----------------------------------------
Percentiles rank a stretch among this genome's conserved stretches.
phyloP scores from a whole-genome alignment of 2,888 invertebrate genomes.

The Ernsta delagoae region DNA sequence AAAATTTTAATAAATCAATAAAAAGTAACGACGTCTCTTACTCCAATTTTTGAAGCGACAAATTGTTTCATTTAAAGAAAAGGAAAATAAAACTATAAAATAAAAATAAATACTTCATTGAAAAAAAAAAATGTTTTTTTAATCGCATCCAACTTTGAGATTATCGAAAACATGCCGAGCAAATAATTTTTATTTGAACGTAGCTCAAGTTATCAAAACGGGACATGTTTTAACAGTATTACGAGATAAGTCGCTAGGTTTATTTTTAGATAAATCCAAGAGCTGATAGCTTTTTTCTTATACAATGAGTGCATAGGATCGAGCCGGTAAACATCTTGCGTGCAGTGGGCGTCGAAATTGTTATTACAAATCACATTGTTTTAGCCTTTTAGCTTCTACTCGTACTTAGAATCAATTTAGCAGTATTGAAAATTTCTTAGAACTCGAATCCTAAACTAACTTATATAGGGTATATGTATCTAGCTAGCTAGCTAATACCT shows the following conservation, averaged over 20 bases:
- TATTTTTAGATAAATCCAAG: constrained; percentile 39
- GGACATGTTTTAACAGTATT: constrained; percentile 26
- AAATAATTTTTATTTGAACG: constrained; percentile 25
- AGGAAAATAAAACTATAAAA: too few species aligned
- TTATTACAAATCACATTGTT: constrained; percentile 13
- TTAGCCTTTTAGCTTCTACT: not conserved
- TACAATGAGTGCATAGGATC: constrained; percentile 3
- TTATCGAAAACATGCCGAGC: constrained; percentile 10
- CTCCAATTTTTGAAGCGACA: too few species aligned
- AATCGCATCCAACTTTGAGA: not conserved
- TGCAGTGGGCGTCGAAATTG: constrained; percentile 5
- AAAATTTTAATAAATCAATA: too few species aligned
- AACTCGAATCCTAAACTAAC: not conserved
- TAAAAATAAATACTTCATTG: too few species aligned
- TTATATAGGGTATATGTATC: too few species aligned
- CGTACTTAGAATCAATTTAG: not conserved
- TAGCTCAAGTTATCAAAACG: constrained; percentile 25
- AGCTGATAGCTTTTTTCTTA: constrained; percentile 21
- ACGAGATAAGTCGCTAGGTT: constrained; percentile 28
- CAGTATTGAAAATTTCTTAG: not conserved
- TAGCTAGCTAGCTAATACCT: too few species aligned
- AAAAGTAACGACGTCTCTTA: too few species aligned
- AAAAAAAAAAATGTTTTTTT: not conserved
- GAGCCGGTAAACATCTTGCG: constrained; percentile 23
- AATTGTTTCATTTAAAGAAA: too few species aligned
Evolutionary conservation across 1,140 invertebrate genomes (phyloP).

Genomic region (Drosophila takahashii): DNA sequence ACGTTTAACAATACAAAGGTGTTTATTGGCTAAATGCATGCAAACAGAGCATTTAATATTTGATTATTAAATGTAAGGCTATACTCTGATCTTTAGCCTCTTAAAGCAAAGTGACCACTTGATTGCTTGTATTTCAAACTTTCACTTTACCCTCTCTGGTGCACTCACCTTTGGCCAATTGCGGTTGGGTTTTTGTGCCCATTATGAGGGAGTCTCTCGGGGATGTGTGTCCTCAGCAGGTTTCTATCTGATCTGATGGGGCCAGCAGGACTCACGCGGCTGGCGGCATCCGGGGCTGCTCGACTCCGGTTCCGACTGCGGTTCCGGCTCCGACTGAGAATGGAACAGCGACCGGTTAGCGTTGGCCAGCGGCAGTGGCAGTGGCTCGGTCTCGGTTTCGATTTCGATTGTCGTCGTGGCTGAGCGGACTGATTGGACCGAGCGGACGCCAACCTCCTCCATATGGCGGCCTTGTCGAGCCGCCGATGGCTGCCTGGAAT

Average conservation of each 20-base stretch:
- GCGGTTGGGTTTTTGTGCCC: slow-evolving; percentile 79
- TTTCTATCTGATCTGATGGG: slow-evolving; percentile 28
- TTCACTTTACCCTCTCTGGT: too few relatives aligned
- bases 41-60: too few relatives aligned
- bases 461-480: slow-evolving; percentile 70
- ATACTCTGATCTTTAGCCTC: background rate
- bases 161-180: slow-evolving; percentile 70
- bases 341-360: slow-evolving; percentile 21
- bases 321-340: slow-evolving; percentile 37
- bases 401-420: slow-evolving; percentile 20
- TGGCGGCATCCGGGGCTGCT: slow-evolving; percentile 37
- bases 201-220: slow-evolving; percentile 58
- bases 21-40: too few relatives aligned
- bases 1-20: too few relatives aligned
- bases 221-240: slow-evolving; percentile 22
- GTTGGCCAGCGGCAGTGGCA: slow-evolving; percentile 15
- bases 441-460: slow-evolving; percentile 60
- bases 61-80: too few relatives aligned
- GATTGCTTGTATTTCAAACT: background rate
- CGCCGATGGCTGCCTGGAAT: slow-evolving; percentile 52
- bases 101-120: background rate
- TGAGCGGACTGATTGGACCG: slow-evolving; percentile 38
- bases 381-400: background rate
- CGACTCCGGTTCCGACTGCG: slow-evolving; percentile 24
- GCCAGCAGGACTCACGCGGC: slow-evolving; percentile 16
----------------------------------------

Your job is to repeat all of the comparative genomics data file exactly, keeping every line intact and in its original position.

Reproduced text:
Percentiles rank a stretch among this genome's conserved stretches.
phyloP scores from a whole-genome alignment of 2,888 invertebrate genomes.

The Ernsta delagoae region DNA sequence AAAATTTTAATAAATCAATAAAAAGTAACGACGTCTCTTACTCCAATTTTTGAAGCGACAAATTGTTTCATTTAAAGAAAAGGAAAATAAAACTATAAAATAAAAATAAATACTTCATTGAAAAAAAAAAATGTTTTTTTAATCGCATCCAACTTTGAGATTATCGAAAACATGCCGAGCAAATAATTTTTATTTGAACGTAGCTCAAGTTATCAAAACGGGACATGTTTTAACAGTATTACGAGATAAGTCGCTAGGTTTATTTTTAGATAAATCCAAGAGCTGATAGCTTTTTTCTTATACAATGAGTGCATAGGATCGAGCCGGTAAACATCTTGCGTGCAGTGGGCGTCGAAATTGTTATTACAAATCACATTGTTTTAGCCTTTTAGCTTCTACTCGTACTTAGAATCAATTTAGCAGTATTGAAAATTTCTTAGAACTCGAATCCTAAACTAACTTATATAGGGTATATGTATCTAGCTAGCTAGCTAATACCT shows the following conservation, averaged over 20 bases:
- TATTTTTAGATAAATCCAAG: constrained; percentile 39
- GGACATGTTTTAACAGTATT: constrained; percentile 26
- AAATAATTTTTATTTGAACG: constrained; percentile 25
- AGGAAAATAAAACTATAAAA: too few species aligned
- TTATTACAAATCACATTGTT: constrained; percentile 13
- TTAGCCTTTTAGCTTCTACT: not conserved
- TACAATGAGTGCATAGGATC: constrained; percentile 3
- TTATCGAAAACATGCCGAGC: constrained; percentile 10
- CTCCAATTTTTGAAGCGACA: too few species aligned
- AATCGCATCCAACTTTGAGA: not conserved
- TGCAGTGGGCGTCGAAATTG: constrained; percentile 5
- AAAATTTTAATAAATCAATA: too few species aligned
- AACTCGAATCCTAAACTAAC: not conserved
- TAAAAATAAATACTTCATTG: too few species aligned
- TTATATAGGGTATATGTATC: too few species aligned
- CGTACTTAGAATCAATTTAG: not conserved
- TAGCTCAAGTTATCAAAACG: constrained; percentile 25
- AGCTGATAGCTTTTTTCTTA: constrained; percentile 21
- ACGAGATAAGTCGCTAGGTT: constrained; percentile 28
- CAGTATTGAAAATTTCTTAG: not conserved
- TAGCTAGCTAGCTAATACCT: too few species aligned
- AAAAGTAACGACGTCTCTTA: too few species aligned
- AAAAAAAAAAATGTTTTTTT: not conserved
- GAGCCGGTAAACATCTTGCG: constrained; percentile 23
- AATTGTTTCATTTAAAGAAA: too few species aligned
Evolutionary conservation across 1,140 invertebrate genomes (phyloP).

Genomic region (Drosophila takahashii): DNA sequence ACGTTTAACAATACAAAGGTGTTTATTGGCTAAATGCATGCAAACAGAGCATTTAATATTTGATTATTAAATGTAAGGCTATACTCTGATCTTTAGCCTCTTAAAGCAAAGTGACCACTTGATTGCTTGTATTTCAAACTTTCACTTTACCCTCTCTGGTGCACTCACCTTTGGCCAATTGCGGTTGGGTTTTTGTGCCCATTATGAGGGAGTCTCTCGGGGATGTGTGTCCTCAGCAGGTTTCTATCTGATCTGATGGGGCCAGCAGGACTCACGCGGCTGGCGGCATCCGGGGCTGCTCGACTCCGGTTCCGACTGCGGTTCCGGCTCCGACTGAGAATGGAACAGCGACCGGTTAGCGTTGGCCAGCGGCAGTGGCAGTGGCTCGGTCTCGGTTTCGATTTCGATTGTCGTCGTGGCTGAGCGGACTGATTGGACCGAGCGGACGCCAACCTCCTCCATATGGCGGCCTTGTCGAGCCGCCGATGGCTGCCTGGAAT

Average conservation of each 20-base stretch:
- GCGGTTGGGTTTTTGTGCCC: slow-evolving; percentile 79
- TTTCTATCTGATCTGATGGG: slow-evolving; percentile 28
- TTCACTTTACCCTCTCTGGT: too few relatives aligned
- bases 41-60: too few relatives aligned
- bases 461-480: slow-evolving; percentile 70
- ATACTCTGATCTTTAGCCTC: background rate
- bases 161-180: slow-evolving; percentile 70
- bases 341-360: slow-evolving; percentile 21
- bases 321-340: slow-evolving; percentile 37
- bases 401-420: slow-evolving; percentile 20
- TGGCGGCATCCGGGGCTGCT: slow-evolving; percentile 37
- bases 201-220: slow-evolving; percentile 58
- bases 21-40: too few relatives aligned
- bases 1-20: too few relatives aligned
- bases 221-240: slow-evolving; percentile 22
- GTTGGCCAGCGGCAGTGGCA: slow-evolving; percentile 15
- bases 441-460: slow-evolving; percentile 60
- bases 61-80: too few relatives aligned
- GATTGCTTGTATTTCAAACT: background rate
- CGCCGATGGCTGCCTGGAAT: slow-evolving; percentile 52
- bases 101-120: background rate
- TGAGCGGACTGATTGGACCG: slow-evolving; percentile 38
- bases 381-400: background rate
- CGACTCCGGTTCCGACTGCG: slow-evolving; percentile 24
- GCCAGCAGGACTCACGCGGC: slow-evolving; percentile 16